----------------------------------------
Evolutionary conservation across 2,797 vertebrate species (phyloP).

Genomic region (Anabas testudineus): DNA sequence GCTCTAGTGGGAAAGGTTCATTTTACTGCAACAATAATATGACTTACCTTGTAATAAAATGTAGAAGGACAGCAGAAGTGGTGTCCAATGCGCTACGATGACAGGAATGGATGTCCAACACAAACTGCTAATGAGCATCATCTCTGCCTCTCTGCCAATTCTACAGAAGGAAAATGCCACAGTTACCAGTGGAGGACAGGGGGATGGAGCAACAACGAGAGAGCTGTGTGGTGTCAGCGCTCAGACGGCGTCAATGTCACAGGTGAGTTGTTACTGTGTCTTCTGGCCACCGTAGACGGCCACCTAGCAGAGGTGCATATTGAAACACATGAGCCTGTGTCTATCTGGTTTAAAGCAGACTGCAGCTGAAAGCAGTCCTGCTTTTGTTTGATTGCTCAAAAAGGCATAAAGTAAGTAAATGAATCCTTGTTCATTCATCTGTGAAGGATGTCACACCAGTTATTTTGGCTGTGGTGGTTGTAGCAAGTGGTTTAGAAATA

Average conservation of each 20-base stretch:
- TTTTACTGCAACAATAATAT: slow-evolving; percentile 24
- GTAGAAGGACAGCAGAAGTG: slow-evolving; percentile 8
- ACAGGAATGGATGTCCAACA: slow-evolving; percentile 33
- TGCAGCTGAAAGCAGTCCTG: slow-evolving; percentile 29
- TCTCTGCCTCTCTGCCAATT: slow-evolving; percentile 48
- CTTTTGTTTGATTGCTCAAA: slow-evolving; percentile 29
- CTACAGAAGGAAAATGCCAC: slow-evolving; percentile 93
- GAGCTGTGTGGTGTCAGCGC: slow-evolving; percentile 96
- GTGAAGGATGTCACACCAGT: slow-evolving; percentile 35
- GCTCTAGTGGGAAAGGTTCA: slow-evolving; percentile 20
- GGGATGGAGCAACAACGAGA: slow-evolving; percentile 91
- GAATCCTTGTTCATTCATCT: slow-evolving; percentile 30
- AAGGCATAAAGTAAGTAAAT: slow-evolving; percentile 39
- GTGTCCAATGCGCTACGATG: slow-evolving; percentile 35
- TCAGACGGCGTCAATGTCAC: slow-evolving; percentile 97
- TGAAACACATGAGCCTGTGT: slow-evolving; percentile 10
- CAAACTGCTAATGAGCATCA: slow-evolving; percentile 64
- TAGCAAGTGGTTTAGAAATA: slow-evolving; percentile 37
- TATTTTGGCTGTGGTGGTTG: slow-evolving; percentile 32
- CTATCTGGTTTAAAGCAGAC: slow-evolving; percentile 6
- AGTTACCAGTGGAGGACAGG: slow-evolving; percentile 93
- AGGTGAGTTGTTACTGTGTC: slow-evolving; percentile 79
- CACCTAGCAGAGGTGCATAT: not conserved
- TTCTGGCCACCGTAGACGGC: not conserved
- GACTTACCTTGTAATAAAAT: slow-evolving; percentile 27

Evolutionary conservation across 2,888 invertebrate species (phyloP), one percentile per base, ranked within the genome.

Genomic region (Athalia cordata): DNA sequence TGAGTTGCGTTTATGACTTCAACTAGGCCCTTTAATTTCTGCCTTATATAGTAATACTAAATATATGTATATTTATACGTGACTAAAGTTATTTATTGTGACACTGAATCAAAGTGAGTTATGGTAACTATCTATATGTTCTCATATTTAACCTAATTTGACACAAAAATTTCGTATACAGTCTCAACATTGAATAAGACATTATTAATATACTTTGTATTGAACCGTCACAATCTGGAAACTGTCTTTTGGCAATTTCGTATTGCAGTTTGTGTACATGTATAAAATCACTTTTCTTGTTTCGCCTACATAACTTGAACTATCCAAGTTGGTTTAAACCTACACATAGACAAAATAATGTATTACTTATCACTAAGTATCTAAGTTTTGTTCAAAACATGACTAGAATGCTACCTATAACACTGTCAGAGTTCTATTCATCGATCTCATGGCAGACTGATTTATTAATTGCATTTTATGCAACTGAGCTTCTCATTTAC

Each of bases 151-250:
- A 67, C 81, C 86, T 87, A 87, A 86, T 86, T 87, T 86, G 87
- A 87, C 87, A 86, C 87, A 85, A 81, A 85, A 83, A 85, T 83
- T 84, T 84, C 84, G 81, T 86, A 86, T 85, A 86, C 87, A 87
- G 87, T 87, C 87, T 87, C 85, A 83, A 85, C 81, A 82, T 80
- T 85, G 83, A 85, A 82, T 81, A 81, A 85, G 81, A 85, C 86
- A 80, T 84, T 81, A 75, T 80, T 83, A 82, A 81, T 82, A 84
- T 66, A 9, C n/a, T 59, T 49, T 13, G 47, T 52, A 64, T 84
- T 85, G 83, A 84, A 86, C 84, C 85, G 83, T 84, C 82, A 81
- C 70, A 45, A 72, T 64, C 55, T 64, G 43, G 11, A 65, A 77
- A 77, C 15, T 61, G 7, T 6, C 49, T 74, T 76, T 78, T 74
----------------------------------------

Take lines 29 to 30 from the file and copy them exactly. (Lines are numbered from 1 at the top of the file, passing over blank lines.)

Evolutionary conservation across 2,888 invertebrate species (phyloP), one percentile per base, ranked within the genome.

Genomic region (Athalia cordata): DNA sequence TGAGTTGCGTTTATGACTTCAACTAGGCCCTTTAATTTCTGCCTTATATAGTAATACTAAATATATGTATATTTATACGTGACTAAAGTTATTTATTGTGACACTGAATCAAAGTGAGTTATGGTAACTATCTATATGTTCTCATATTTAACCTAATTTGACACAAAAATTTCGTATACAGTCTCAACATTGAATAAGACATTATTAATATACTTTGTATTGAACCGTCACAATCTGGAAACTGTCTTTTGGCAATTTCGTATTGCAGTTTGTGTACATGTATAAAATCACTTTTCTTGTTTCGCCTACATAACTTGAACTATCCAAGTTGGTTTAAACCTACACATAGACAAAATAATGTATTACTTATCACTAAGTATCTAAGTTTTGTTCAAAACATGACTAGAATGCTACCTATAACACTGTCAGAGTTCTATTCATCGATCTCATGGCAGACTGATTTATTAATTGCATTTTATGCAACTGAGCTTCTCATTTAC